Day 8: Ofi Creek to Imita Base

After Reveille, breakfast and pack-up your trek leader will check your welfare then give you a detailed briefing of the day ahead where we cross Iorbaiwa Ridge which is the furthest point the Japanese reached in the advance towards Port Moresby.

We start the day with a sharp climb to the crest of Ioribaiwa Ridge at 830m AMSL – this is as far as the Japanese reached in their advance towards Port Moresby.  They received direct orders from Tokyo to withdraw from here and could see the searchlights at Port Moresby from this position.

Your trek leader will provide you with a briefing on Japanese strategic situation at this point.

We then trek down to Ioribaiwa Village at 675m AMSL for lunch. The village was relocated to this site in 2003. We continue down to the junction of Manama and Mokure Creeks at the base of Ioribaiwa Ridge at 360m AMSL.

From here we criss-cross along Manama Creek to Va Ule Creek at 320m AMSL for lunch. This is a spectacular section of the trail as we follow Manama and Emoo Creeks in the valley between two high jungle clad ridges.

After lunch we cross a small ridge and criss-cross along Emoo Creek to the base of Imita Ridge at Imita Creek at 515m AMSL.

We then continue to trek upwards towards Dagiri Creek at 715m AMSL then begin a steep climb up to Monogoro Ridge and then to the crest of Imita Ridge at 860m AMSL. The Australians were ordered to hold at all costs and fight to the death if necessary as it was the final obstacle between the advancing Japanese and their objective at Port Moresby.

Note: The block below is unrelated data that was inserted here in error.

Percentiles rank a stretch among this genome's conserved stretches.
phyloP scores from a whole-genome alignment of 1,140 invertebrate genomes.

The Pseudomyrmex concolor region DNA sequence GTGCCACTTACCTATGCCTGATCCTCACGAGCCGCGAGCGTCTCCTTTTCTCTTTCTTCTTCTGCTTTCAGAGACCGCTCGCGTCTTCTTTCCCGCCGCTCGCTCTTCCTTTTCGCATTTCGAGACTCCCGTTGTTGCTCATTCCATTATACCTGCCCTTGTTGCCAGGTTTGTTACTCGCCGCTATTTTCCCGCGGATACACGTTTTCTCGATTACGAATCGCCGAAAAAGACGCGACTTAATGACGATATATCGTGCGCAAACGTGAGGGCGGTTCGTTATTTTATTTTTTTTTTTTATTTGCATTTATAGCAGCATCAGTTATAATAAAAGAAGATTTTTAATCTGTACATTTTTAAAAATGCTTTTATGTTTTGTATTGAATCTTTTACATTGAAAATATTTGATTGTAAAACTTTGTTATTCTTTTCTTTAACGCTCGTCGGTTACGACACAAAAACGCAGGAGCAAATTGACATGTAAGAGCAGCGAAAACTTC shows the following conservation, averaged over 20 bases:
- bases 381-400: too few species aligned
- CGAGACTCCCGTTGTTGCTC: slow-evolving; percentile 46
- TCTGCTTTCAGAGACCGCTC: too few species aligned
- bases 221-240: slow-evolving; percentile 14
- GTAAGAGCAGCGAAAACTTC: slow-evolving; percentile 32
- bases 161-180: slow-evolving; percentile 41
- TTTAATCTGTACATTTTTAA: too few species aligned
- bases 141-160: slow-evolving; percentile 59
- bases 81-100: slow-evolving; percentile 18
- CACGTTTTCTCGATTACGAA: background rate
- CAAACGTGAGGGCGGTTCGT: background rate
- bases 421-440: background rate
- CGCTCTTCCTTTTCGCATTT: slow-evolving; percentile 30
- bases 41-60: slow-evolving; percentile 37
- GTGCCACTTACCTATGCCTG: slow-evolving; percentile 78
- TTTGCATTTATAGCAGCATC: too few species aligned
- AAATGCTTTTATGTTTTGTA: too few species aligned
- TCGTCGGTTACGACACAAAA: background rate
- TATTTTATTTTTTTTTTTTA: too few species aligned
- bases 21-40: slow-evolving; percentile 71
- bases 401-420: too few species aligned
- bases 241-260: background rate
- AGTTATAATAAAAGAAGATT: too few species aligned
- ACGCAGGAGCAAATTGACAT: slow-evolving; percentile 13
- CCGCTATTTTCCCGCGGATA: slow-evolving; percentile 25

You trek leader will provide you with a detailed brief of the strategic situation in Australia and Japan and impact of panicked decision making on the tactics of both the Japanese and Australian forces on the trail at the time.

We then trek down to our last campsite at Imita Base.

Why Trek with Adventure Kokoda

Our primary goal is to lead you safely across the Kokoda Trail and ensure you have an unforgettable wartime historical and cultural experience.

Charlie has led more than 90 expeditions across the Kokoda Trail over the past 26 years.

He previously served in the Australian Army for 21 years. During this time he saw active service in Vietnam; was assigned to the joint Australian, New Zealand and British (ANZUK) Force in Singapore/ Malaysia from 1970-72, and as an exchange instructor in Airborne Logistics with the United States Army from 1977-78. He is a graduate of the Army Command and Staff College.

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